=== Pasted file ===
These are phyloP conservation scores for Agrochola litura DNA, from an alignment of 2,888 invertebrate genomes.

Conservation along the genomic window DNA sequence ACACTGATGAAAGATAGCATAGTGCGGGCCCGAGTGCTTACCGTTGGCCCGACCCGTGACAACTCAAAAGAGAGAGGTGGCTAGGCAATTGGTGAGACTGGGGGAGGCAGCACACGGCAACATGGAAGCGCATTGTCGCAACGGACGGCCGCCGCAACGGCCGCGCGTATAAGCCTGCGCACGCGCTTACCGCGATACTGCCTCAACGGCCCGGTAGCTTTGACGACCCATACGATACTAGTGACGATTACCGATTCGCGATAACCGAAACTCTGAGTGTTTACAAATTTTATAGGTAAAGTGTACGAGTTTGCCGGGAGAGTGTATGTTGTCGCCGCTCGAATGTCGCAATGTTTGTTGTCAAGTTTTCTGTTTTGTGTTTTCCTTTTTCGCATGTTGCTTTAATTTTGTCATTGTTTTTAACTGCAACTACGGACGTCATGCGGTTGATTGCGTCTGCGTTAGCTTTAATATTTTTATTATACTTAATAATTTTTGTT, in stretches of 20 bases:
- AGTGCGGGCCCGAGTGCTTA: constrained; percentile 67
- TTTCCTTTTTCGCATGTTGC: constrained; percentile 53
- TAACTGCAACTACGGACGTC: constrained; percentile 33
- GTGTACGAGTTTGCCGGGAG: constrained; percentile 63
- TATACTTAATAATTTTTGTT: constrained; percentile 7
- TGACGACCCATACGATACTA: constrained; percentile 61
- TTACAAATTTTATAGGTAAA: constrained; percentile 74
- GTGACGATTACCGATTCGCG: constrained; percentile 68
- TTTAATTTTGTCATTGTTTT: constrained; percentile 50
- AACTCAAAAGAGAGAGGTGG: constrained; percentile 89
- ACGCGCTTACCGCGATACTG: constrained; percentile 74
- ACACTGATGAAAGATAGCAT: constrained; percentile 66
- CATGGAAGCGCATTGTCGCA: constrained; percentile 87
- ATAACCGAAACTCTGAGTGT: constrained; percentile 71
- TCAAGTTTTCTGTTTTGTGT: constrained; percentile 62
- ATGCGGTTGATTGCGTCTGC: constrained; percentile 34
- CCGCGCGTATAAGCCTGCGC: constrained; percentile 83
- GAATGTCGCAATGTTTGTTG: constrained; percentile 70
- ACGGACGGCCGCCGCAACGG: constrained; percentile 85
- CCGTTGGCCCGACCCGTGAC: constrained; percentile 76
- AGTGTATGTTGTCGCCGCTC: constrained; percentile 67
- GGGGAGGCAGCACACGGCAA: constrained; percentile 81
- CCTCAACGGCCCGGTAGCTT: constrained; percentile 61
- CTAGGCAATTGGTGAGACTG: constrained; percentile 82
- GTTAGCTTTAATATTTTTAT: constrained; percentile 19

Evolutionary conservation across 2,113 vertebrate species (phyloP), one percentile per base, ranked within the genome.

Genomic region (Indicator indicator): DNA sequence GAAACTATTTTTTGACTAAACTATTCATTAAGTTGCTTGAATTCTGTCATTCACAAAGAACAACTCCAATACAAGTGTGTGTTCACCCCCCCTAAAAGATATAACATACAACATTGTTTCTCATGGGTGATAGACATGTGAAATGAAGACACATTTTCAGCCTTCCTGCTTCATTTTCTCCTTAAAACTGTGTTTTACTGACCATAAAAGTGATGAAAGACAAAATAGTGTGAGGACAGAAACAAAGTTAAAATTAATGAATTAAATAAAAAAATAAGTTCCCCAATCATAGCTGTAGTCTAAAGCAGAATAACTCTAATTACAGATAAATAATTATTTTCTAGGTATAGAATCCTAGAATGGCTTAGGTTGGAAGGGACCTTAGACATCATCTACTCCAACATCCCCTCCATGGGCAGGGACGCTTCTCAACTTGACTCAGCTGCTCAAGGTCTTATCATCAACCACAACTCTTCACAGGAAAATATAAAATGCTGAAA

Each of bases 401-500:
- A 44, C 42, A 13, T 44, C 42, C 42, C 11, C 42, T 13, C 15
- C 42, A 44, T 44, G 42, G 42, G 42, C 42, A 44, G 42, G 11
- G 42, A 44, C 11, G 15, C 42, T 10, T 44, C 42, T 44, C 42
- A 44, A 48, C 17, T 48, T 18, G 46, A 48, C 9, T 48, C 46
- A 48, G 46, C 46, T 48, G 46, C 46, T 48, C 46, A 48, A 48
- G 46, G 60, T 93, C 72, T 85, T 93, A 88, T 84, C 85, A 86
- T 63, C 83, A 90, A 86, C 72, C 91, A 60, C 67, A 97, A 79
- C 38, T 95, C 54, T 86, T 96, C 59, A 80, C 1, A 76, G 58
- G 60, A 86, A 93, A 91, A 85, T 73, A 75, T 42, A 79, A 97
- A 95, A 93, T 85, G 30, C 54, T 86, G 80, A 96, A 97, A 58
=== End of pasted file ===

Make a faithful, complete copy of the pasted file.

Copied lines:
These are phyloP conservation scores for Agrochola litura DNA, from an alignment of 2,888 invertebrate genomes.

Conservation along the genomic window DNA sequence ACACTGATGAAAGATAGCATAGTGCGGGCCCGAGTGCTTACCGTTGGCCCGACCCGTGACAACTCAAAAGAGAGAGGTGGCTAGGCAATTGGTGAGACTGGGGGAGGCAGCACACGGCAACATGGAAGCGCATTGTCGCAACGGACGGCCGCCGCAACGGCCGCGCGTATAAGCCTGCGCACGCGCTTACCGCGATACTGCCTCAACGGCCCGGTAGCTTTGACGACCCATACGATACTAGTGACGATTACCGATTCGCGATAACCGAAACTCTGAGTGTTTACAAATTTTATAGGTAAAGTGTACGAGTTTGCCGGGAGAGTGTATGTTGTCGCCGCTCGAATGTCGCAATGTTTGTTGTCAAGTTTTCTGTTTTGTGTTTTCCTTTTTCGCATGTTGCTTTAATTTTGTCATTGTTTTTAACTGCAACTACGGACGTCATGCGGTTGATTGCGTCTGCGTTAGCTTTAATATTTTTATTATACTTAATAATTTTTGTT, in stretches of 20 bases:
- AGTGCGGGCCCGAGTGCTTA: constrained; percentile 67
- TTTCCTTTTTCGCATGTTGC: constrained; percentile 53
- TAACTGCAACTACGGACGTC: constrained; percentile 33
- GTGTACGAGTTTGCCGGGAG: constrained; percentile 63
- TATACTTAATAATTTTTGTT: constrained; percentile 7
- TGACGACCCATACGATACTA: constrained; percentile 61
- TTACAAATTTTATAGGTAAA: constrained; percentile 74
- GTGACGATTACCGATTCGCG: constrained; percentile 68
- TTTAATTTTGTCATTGTTTT: constrained; percentile 50
- AACTCAAAAGAGAGAGGTGG: constrained; percentile 89
- ACGCGCTTACCGCGATACTG: constrained; percentile 74
- ACACTGATGAAAGATAGCAT: constrained; percentile 66
- CATGGAAGCGCATTGTCGCA: constrained; percentile 87
- ATAACCGAAACTCTGAGTGT: constrained; percentile 71
- TCAAGTTTTCTGTTTTGTGT: constrained; percentile 62
- ATGCGGTTGATTGCGTCTGC: constrained; percentile 34
- CCGCGCGTATAAGCCTGCGC: constrained; percentile 83
- GAATGTCGCAATGTTTGTTG: constrained; percentile 70
- ACGGACGGCCGCCGCAACGG: constrained; percentile 85
- CCGTTGGCCCGACCCGTGAC: constrained; percentile 76
- AGTGTATGTTGTCGCCGCTC: constrained; percentile 67
- GGGGAGGCAGCACACGGCAA: constrained; percentile 81
- CCTCAACGGCCCGGTAGCTT: constrained; percentile 61
- CTAGGCAATTGGTGAGACTG: constrained; percentile 82
- GTTAGCTTTAATATTTTTAT: constrained; percentile 19

Evolutionary conservation across 2,113 vertebrate species (phyloP), one percentile per base, ranked within the genome.

Genomic region (Indicator indicator): DNA sequence GAAACTATTTTTTGACTAAACTATTCATTAAGTTGCTTGAATTCTGTCATTCACAAAGAACAACTCCAATACAAGTGTGTGTTCACCCCCCCTAAAAGATATAACATACAACATTGTTTCTCATGGGTGATAGACATGTGAAATGAAGACACATTTTCAGCCTTCCTGCTTCATTTTCTCCTTAAAACTGTGTTTTACTGACCATAAAAGTGATGAAAGACAAAATAGTGTGAGGACAGAAACAAAGTTAAAATTAATGAATTAAATAAAAAAATAAGTTCCCCAATCATAGCTGTAGTCTAAAGCAGAATAACTCTAATTACAGATAAATAATTATTTTCTAGGTATAGAATCCTAGAATGGCTTAGGTTGGAAGGGACCTTAGACATCATCTACTCCAACATCCCCTCCATGGGCAGGGACGCTTCTCAACTTGACTCAGCTGCTCAAGGTCTTATCATCAACCACAACTCTTCACAGGAAAATATAAAATGCTGAAA

Each of bases 401-500:
- A 44, C 42, A 13, T 44, C 42, C 42, C 11, C 42, T 13, C 15
- C 42, A 44, T 44, G 42, G 42, G 42, C 42, A 44, G 42, G 11
- G 42, A 44, C 11, G 15, C 42, T 10, T 44, C 42, T 44, C 42
- A 44, A 48, C 17, T 48, T 18, G 46, A 48, C 9, T 48, C 46
- A 48, G 46, C 46, T 48, G 46, C 46, T 48, C 46, A 48, A 48
- G 46, G 60, T 93, C 72, T 85, T 93, A 88, T 84, C 85, A 86
- T 63, C 83, A 90, A 86, C 72, C 91, A 60, C 67, A 97, A 79
- C 38, T 95, C 54, T 86, T 96, C 59, A 80, C 1, A 76, G 58
- G 60, A 86, A 93, A 91, A 85, T 73, A 75, T 42, A 79, A 97
- A 95, A 93, T 85, G 30, C 54, T 86, G 80, A 96, A 97, A 58